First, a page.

[Math Lair] Don't Make a Triangle

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"Don't Make a Triangle" is a simple game for two players. You'll need two different-coloured pens, markers, or the like. First, draw six dots in the shape of a hexagon:

[six dots in the shape of a hexagon]

Players take turns drawing a straight line from one dot to another dot in his or her own colour. Players may not draw a line between two points that are already connected by a line. The first player to make a triangle where all three sides are his or her colour loses. For example, in the diagram below, blue has lost, because of the triangle in the bottom left-hand corner:

[blue has lost]

You may want to play the game for a while with a friend. Then, try the following questions:

  1. If the game lasted until every possible line was drawn, how many turns would the game take? Hint: If you can't find the answer right away, ask yourself how many turns it would take if the game were played on a triangle, square, pentagon, etc.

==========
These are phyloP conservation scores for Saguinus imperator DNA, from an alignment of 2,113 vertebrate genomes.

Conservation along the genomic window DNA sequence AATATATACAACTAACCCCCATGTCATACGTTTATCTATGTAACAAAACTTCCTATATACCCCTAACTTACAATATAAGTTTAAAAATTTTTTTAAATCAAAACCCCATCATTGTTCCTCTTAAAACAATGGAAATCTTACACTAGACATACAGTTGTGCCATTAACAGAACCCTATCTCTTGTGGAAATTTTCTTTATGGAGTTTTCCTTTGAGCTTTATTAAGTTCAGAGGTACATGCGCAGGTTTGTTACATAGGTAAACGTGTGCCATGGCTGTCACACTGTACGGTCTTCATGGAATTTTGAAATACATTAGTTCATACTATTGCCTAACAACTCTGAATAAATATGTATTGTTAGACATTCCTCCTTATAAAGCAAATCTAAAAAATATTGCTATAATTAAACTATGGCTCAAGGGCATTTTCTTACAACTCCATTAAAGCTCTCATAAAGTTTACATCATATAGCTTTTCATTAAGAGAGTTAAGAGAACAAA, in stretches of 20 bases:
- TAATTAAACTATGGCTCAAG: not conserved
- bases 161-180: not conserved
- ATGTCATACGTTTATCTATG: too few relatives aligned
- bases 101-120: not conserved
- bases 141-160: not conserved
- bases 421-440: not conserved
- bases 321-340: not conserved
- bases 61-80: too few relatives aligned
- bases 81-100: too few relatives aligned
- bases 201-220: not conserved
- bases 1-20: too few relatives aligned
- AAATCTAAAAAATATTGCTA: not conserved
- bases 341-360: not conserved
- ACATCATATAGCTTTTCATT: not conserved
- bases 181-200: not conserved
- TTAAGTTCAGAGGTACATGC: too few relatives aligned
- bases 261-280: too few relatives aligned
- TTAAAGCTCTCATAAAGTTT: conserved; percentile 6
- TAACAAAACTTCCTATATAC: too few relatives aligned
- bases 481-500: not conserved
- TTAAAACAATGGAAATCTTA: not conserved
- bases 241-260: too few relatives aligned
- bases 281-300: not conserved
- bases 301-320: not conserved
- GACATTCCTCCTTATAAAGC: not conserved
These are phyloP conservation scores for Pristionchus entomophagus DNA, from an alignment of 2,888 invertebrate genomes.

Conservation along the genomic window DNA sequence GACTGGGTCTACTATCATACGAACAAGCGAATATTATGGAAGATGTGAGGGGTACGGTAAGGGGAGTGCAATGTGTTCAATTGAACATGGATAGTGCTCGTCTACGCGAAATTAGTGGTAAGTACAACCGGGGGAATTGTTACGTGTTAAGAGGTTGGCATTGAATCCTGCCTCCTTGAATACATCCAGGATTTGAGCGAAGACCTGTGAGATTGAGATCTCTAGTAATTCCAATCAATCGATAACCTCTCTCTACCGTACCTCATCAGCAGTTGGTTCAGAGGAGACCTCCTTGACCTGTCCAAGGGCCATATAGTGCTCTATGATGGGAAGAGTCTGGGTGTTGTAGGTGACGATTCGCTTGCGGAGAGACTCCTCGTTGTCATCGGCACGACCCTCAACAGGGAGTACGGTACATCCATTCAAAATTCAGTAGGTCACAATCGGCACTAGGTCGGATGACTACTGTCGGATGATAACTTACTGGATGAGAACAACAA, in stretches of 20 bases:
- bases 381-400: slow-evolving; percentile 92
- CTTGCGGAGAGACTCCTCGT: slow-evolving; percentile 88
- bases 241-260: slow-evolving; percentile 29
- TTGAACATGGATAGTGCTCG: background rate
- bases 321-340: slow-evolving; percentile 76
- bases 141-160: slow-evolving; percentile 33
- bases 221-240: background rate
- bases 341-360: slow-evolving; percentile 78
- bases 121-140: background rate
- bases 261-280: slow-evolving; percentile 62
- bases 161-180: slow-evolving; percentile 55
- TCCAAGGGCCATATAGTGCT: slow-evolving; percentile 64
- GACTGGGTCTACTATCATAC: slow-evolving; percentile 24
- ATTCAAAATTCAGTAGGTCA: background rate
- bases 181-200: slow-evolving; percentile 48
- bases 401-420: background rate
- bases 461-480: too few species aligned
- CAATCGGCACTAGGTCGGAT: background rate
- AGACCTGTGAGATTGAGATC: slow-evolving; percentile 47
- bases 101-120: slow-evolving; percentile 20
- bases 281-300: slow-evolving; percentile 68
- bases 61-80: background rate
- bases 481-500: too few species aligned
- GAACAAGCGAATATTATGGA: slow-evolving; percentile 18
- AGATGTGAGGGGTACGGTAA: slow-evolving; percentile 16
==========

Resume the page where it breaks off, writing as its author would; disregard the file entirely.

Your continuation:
2. How many possible triangles could be drawn?
  3. Will one player always win, or can the game end in a tie (i.e. is it possible for all possible lines to be drawn without someone winning)?
  4. Prove your answer to the following question. Hint: There is a very beautiful proof.
  5. Use your answer to the previous two questions to answer the following question: Show that, in any group of six people, there will either be three people who are mutually acquainted, or three people who are mutual strangers.
  6. Does one player or another have a winning strategy? Hint: Read the page on combinatorial games.
  7. How would the game be different if there were other rules? For example, what if there were seven dots (arranged in the form of a heptagon) instead of six, or some other number, or if you weren't allowed to draw lines that crossed other lines, or if both players used the same colour and the first player to complete any triangle lost, or if three players played? Find some rule variants that produce an interesting game.

The answers are on the answers page.

Sources used (see bibliography page for titles corresponding to numbers): 32.